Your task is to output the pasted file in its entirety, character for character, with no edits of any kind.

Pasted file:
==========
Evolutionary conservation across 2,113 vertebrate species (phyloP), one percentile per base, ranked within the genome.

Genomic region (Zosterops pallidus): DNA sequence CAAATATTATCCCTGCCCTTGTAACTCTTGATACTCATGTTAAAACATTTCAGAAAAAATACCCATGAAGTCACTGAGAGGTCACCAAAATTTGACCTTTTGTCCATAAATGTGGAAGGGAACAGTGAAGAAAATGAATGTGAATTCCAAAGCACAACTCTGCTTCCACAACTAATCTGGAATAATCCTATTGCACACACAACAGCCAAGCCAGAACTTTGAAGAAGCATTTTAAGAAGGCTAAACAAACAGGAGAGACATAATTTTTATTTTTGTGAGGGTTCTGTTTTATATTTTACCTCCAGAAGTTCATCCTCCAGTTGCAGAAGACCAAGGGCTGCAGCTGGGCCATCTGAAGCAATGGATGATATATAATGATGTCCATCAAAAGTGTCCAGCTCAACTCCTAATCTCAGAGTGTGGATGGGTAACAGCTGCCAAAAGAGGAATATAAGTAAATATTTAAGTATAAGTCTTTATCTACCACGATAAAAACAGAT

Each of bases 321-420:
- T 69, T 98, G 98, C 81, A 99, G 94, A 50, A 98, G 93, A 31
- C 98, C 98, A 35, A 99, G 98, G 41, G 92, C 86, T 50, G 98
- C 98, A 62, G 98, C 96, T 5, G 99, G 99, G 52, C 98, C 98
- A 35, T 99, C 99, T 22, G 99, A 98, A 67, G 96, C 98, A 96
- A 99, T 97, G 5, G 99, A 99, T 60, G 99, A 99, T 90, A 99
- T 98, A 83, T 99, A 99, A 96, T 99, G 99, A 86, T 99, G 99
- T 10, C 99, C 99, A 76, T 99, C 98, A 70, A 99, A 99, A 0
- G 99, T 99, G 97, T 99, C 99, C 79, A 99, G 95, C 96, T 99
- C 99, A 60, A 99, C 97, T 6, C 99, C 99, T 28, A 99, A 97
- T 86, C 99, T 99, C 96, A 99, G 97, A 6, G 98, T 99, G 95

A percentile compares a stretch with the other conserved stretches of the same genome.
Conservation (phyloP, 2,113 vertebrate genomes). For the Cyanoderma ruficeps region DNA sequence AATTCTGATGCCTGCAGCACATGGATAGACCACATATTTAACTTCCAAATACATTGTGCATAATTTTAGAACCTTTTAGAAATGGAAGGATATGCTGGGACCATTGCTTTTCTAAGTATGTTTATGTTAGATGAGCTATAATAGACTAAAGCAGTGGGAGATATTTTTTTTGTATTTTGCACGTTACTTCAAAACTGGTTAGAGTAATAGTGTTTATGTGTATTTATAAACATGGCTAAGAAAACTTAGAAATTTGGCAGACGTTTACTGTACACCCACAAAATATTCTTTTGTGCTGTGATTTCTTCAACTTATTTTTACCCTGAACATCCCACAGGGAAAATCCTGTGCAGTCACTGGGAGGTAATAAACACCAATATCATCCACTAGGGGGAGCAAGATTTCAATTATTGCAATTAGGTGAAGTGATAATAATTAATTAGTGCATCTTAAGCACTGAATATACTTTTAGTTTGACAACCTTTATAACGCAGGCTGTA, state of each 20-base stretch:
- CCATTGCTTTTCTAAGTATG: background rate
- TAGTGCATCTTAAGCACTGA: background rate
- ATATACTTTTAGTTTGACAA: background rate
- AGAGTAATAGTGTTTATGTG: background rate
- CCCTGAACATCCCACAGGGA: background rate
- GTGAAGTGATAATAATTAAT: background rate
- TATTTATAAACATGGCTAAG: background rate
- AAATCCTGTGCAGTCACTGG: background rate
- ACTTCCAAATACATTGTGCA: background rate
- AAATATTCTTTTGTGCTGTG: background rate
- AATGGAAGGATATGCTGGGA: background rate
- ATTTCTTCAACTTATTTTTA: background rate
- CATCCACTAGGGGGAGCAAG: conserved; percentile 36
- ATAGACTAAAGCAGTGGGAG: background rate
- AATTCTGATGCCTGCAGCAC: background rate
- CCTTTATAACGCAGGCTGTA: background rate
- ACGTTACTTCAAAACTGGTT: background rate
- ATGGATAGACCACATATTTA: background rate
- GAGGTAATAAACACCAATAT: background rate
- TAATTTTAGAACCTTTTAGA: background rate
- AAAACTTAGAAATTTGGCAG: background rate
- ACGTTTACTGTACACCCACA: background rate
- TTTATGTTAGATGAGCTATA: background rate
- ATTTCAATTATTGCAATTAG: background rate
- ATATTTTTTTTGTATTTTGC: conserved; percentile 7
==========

Evolutionary conservation across 2,113 vertebrate species (phyloP), one percentile per base, ranked within the genome.

Genomic region (Zosterops pallidus): DNA sequence CAAATATTATCCCTGCCCTTGTAACTCTTGATACTCATGTTAAAACATTTCAGAAAAAATACCCATGAAGTCACTGAGAGGTCACCAAAATTTGACCTTTTGTCCATAAATGTGGAAGGGAACAGTGAAGAAAATGAATGTGAATTCCAAAGCACAACTCTGCTTCCACAACTAATCTGGAATAATCCTATTGCACACACAACAGCCAAGCCAGAACTTTGAAGAAGCATTTTAAGAAGGCTAAACAAACAGGAGAGACATAATTTTTATTTTTGTGAGGGTTCTGTTTTATATTTTACCTCCAGAAGTTCATCCTCCAGTTGCAGAAGACCAAGGGCTGCAGCTGGGCCATCTGAAGCAATGGATGATATATAATGATGTCCATCAAAAGTGTCCAGCTCAACTCCTAATCTCAGAGTGTGGATGGGTAACAGCTGCCAAAAGAGGAATATAAGTAAATATTTAAGTATAAGTCTTTATCTACCACGATAAAAACAGAT

Each of bases 321-420:
- T 69, T 98, G 98, C 81, A 99, G 94, A 50, A 98, G 93, A 31
- C 98, C 98, A 35, A 99, G 98, G 41, G 92, C 86, T 50, G 98
- C 98, A 62, G 98, C 96, T 5, G 99, G 99, G 52, C 98, C 98
- A 35, T 99, C 99, T 22, G 99, A 98, A 67, G 96, C 98, A 96
- A 99, T 97, G 5, G 99, A 99, T 60, G 99, A 99, T 90, A 99
- T 98, A 83, T 99, A 99, A 96, T 99, G 99, A 86, T 99, G 99
- T 10, C 99, C 99, A 76, T 99, C 98, A 70, A 99, A 99, A 0
- G 99, T 99, G 97, T 99, C 99, C 79, A 99, G 95, C 96, T 99
- C 99, A 60, A 99, C 97, T 6, C 99, C 99, T 28, A 99, A 97
- T 86, C 99, T 99, C 96, A 99, G 97, A 6, G 98, T 99, G 95

A percentile compares a stretch with the other conserved stretches of the same genome.
Conservation (phyloP, 2,113 vertebrate genomes). For the Cyanoderma ruficeps region DNA sequence AATTCTGATGCCTGCAGCACATGGATAGACCACATATTTAACTTCCAAATACATTGTGCATAATTTTAGAACCTTTTAGAAATGGAAGGATATGCTGGGACCATTGCTTTTCTAAGTATGTTTATGTTAGATGAGCTATAATAGACTAAAGCAGTGGGAGATATTTTTTTTGTATTTTGCACGTTACTTCAAAACTGGTTAGAGTAATAGTGTTTATGTGTATTTATAAACATGGCTAAGAAAACTTAGAAATTTGGCAGACGTTTACTGTACACCCACAAAATATTCTTTTGTGCTGTGATTTCTTCAACTTATTTTTACCCTGAACATCCCACAGGGAAAATCCTGTGCAGTCACTGGGAGGTAATAAACACCAATATCATCCACTAGGGGGAGCAAGATTTCAATTATTGCAATTAGGTGAAGTGATAATAATTAATTAGTGCATCTTAAGCACTGAATATACTTTTAGTTTGACAACCTTTATAACGCAGGCTGTA, state of each 20-base stretch:
- CCATTGCTTTTCTAAGTATG: background rate
- TAGTGCATCTTAAGCACTGA: background rate
- ATATACTTTTAGTTTGACAA: background rate
- AGAGTAATAGTGTTTATGTG: background rate
- CCCTGAACATCCCACAGGGA: background rate
- GTGAAGTGATAATAATTAAT: background rate
- TATTTATAAACATGGCTAAG: background rate
- AAATCCTGTGCAGTCACTGG: background rate
- ACTTCCAAATACATTGTGCA: background rate
- AAATATTCTTTTGTGCTGTG: background rate
- AATGGAAGGATATGCTGGGA: background rate
- ATTTCTTCAACTTATTTTTA: background rate
- CATCCACTAGGGGGAGCAAG: conserved; percentile 36
- ATAGACTAAAGCAGTGGGAG: background rate
- AATTCTGATGCCTGCAGCAC: background rate
- CCTTTATAACGCAGGCTGTA: background rate
- ACGTTACTTCAAAACTGGTT: background rate
- ATGGATAGACCACATATTTA: background rate
- GAGGTAATAAACACCAATAT: background rate
- TAATTTTAGAACCTTTTAGA: background rate
- AAAACTTAGAAATTTGGCAG: background rate
- ACGTTTACTGTACACCCACA: background rate
- TTTATGTTAGATGAGCTATA: background rate
- ATTTCAATTATTGCAATTAG: background rate
- ATATTTTTTTTGTATTTTGC: conserved; percentile 7